Unraveling the Mechanism

To get to the bottom of this mystery, the researchers conducted a comprehensive study. They monitored drug concentration, target occupancy, and epichaperome assemblies in a live mouse model. What they discovered was truly enlightening.

The Trapping Effect

One key finding was the trapping effect. Initially, epichaperome agents become trapped upon binding. This mechanism leads to the disassembly of epichaperomes, all without altering the expression level of epichaperome constituents. It's a process that seems to be a major contributor to the extended on-target residence time observed with these agents in clinical settings.

Implications for Drug Development

These findings have profound implications for drug development. They provide a deeper understanding of why some drugs outperform others and offer new avenues for enhancing drug efficacy. By targeting the trapping effect and manipulating drug residence time, researchers may unlock new treatment strategies for various diseases.

Conclusion

The world of drug development is constantly evolving, and the discovery of epichaperome agents' unique mechanism adds another layer to our understanding. With more research in this area, we could see the development of highly effective drugs that revolutionize disease treatment.

Stay tuned for further developments in this exciting field. The secret behind prolonged drug action is slowly being unraveled, and it promises to change the landscape of medicine as we know it.

References

Sharma S, Joshi S, Kalidindi T, Digwal CS, Panchal P, Lee S-G, Zanzonico P, Pillarsetty N, Chiosis G. Unraveling the Mechanism of Epichaperome Modulation by Zelavespib: Biochemical Insights on Target Occupancy and Extended Residence Time at the Site of Action. Biomedicines. 2023; 11(10):2599. https://doi.org/10.3390/biomedicines11102599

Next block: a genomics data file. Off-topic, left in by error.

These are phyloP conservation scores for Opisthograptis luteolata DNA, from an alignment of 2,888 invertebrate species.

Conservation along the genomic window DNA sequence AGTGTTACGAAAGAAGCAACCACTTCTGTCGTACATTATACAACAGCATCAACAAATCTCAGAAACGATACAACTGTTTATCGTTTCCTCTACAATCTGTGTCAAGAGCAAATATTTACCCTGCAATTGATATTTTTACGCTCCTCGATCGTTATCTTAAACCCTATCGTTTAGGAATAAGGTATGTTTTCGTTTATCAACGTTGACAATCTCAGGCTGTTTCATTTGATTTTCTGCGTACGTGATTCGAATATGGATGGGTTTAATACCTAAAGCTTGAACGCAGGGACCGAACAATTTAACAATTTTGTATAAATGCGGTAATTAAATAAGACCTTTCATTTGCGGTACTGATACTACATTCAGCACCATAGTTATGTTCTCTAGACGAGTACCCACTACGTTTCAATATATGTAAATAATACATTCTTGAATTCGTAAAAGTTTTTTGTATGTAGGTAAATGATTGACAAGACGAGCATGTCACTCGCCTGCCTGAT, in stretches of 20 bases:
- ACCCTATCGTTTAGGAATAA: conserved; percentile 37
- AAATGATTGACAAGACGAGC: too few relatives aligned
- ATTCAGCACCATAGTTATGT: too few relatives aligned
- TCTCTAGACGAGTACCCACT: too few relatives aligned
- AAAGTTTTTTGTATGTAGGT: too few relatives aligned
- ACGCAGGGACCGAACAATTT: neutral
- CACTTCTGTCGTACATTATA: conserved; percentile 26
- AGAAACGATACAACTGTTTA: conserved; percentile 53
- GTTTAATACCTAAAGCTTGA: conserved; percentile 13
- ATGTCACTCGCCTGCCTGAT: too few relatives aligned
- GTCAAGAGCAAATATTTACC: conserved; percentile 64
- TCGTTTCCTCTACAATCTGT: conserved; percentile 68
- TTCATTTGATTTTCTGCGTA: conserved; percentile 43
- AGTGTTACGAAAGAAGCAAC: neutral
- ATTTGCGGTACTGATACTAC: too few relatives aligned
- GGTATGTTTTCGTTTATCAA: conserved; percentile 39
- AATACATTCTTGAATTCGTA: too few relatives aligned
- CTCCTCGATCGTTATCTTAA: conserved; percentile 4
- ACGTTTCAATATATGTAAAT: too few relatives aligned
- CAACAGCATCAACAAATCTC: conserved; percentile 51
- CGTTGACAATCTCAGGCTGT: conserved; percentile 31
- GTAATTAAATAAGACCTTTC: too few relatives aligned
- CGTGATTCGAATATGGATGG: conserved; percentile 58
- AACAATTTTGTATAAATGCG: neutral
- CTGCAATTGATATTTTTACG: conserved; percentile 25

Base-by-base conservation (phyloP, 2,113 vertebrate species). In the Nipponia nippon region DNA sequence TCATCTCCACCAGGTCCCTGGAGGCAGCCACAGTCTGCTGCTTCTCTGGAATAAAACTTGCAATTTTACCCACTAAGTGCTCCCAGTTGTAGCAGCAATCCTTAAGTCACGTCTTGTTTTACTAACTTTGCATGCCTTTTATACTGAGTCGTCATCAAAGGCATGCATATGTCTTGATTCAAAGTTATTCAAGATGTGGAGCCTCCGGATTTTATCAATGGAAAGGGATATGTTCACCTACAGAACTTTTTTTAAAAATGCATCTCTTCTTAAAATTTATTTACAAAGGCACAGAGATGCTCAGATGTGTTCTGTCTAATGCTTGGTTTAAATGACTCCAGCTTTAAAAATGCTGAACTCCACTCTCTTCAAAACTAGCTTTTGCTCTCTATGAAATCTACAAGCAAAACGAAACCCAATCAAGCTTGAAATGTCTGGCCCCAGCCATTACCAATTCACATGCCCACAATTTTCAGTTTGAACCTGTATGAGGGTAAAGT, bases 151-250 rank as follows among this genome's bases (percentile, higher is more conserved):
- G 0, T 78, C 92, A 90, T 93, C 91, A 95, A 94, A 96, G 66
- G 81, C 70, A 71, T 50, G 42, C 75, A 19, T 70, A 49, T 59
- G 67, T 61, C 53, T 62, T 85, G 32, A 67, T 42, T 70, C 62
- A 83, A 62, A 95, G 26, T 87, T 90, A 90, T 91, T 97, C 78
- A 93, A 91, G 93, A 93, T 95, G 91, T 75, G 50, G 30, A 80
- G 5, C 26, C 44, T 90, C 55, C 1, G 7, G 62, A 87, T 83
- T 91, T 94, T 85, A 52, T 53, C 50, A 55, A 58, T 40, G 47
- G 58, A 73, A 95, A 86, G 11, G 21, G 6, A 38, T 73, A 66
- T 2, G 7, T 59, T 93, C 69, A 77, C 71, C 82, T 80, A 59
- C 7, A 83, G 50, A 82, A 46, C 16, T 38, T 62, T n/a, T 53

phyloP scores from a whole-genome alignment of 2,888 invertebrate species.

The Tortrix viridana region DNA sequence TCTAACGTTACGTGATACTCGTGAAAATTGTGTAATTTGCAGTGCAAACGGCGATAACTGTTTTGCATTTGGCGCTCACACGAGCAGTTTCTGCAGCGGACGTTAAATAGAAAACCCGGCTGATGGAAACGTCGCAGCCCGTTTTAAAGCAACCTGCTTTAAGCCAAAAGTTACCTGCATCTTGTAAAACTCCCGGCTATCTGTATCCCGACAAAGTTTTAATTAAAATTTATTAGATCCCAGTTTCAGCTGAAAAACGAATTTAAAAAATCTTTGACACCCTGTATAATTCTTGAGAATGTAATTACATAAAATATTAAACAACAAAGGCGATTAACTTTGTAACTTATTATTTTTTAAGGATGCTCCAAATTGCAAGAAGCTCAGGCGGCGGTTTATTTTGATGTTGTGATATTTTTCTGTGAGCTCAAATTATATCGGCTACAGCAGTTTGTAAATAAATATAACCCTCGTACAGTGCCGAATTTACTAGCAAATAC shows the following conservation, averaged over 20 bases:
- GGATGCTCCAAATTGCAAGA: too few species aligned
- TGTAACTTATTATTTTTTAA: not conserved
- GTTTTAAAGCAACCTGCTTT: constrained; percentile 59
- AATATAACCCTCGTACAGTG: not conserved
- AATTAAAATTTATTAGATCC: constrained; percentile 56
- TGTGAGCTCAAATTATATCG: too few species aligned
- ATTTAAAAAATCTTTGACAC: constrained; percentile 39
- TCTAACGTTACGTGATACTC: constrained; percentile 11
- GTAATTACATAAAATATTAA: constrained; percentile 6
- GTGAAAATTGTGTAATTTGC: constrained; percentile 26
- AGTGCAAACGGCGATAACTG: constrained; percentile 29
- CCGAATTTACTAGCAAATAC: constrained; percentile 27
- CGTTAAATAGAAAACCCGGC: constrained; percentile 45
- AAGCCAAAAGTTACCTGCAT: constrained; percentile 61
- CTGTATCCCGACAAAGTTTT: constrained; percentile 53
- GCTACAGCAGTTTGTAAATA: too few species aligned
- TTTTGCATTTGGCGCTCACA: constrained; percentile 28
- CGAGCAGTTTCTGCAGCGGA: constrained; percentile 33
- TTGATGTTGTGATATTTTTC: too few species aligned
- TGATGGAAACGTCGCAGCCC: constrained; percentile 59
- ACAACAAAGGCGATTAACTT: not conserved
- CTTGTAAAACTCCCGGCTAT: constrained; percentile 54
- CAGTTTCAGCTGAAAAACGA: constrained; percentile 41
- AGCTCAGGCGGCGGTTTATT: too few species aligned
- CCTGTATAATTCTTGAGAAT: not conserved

Bolaender A, Zatorska D, He H, Joshi S, Sharma S, Digwal CS, Patel HJ, Sun W, Imber BS, Ochiana SO, Patel MR, Shrestha L, Shah SK, Wang S, Karimov R, Tao H, Patel PD, Martin AR, Yan P, Panchal P, Almodovar J, Corben A, Rimner A, Ginsberg SD, Lyashchenko S, Burnazi E, Ku A, Kalidindi T, Lee SG, Grkovski M, Beattie BJ, Zanzonico P, Lewis JS, Larson S, Rodina A, Pillarsetty N, Tabar V, Dunphy MP, Taldone T, Shimizu F, Chiosis G. Chemical tools for epichaperome-mediated interactome dysfunctions of the central nervous system. Nat Commun. 2021 Aug 3;12(1):4669. doi: 10.1038/s41467-021-24821-2. 

Pillarsetty N, Jhaveri K, Taldone T, Caldas-Lopes E, Punzalan B, Joshi S, Bolaender A, Uddin MM, Rodina A, Yan P, Ku A, Ku T, Shah SK, Lyashchenko S, Burnazi E, Wang T, Lecomte N, Janjigian Y, Younes A, Batlevi CW, Guzman ML, Roboz GJ, Koziorowski J, Zanzonico P, Alpaugh ML, Corben A, Modi S, Norton L, Larson SM, Lewis JS, Chiosis G, Gerecitano JF, Dunphy MPS. Paradigms for Precision Medicine in Epichaperome Cancer Therapy. Cancer Cell. 2019 Nov 11;36(5):559-573.e7. doi: 10.1016/j.ccell.2019.09.007.

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Cancer Biology
Life Sciences > Biological Sciences > Cancer Biology
Drug Development
Life Sciences > Health Sciences > Biomedical Research > Pharmacology > Pharmaceutics > Drug Development
Molecular Target Validation
Life Sciences > Health Sciences > Biomedical Research > Pharmacology > Small Molecules > Molecular Target Validation
Therapeutics
Life Sciences > Health Sciences > Clinical Medicine > Therapeutics
Pharmacology
Life Sciences > Health Sciences > Biomedical Research > Pharmacology
Small Molecules
Life Sciences > Health Sciences > Biomedical Research > Pharmacology > Small Molecules